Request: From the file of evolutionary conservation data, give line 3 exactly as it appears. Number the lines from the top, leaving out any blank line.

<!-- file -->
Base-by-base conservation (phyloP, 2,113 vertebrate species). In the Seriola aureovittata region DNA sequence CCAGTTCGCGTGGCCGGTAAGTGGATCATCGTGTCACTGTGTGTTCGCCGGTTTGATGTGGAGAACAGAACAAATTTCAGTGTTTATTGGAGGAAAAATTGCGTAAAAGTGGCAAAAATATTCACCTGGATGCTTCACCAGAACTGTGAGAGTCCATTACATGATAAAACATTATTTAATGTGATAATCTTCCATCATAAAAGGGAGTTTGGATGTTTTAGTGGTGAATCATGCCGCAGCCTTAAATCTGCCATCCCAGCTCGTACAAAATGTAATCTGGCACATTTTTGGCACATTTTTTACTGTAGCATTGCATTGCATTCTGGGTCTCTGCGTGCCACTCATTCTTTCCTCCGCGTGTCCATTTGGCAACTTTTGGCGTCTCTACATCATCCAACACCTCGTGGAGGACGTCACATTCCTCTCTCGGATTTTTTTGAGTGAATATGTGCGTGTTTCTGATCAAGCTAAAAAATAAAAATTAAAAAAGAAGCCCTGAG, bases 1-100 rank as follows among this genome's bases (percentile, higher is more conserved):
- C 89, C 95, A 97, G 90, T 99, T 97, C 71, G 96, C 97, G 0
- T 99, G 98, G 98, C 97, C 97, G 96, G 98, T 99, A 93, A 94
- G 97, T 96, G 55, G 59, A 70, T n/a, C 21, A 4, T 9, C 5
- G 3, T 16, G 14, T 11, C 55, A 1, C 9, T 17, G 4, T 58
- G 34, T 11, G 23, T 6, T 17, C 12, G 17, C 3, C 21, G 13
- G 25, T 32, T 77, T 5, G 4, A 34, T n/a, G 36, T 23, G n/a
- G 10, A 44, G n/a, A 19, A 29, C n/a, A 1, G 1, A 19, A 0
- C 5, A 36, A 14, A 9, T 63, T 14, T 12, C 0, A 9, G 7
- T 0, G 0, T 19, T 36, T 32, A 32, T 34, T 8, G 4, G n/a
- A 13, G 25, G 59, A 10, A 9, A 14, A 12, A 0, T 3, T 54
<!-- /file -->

- T 99, G 98, G 98, C 97, C 97, G 96, G 98, T 99, A 93, A 94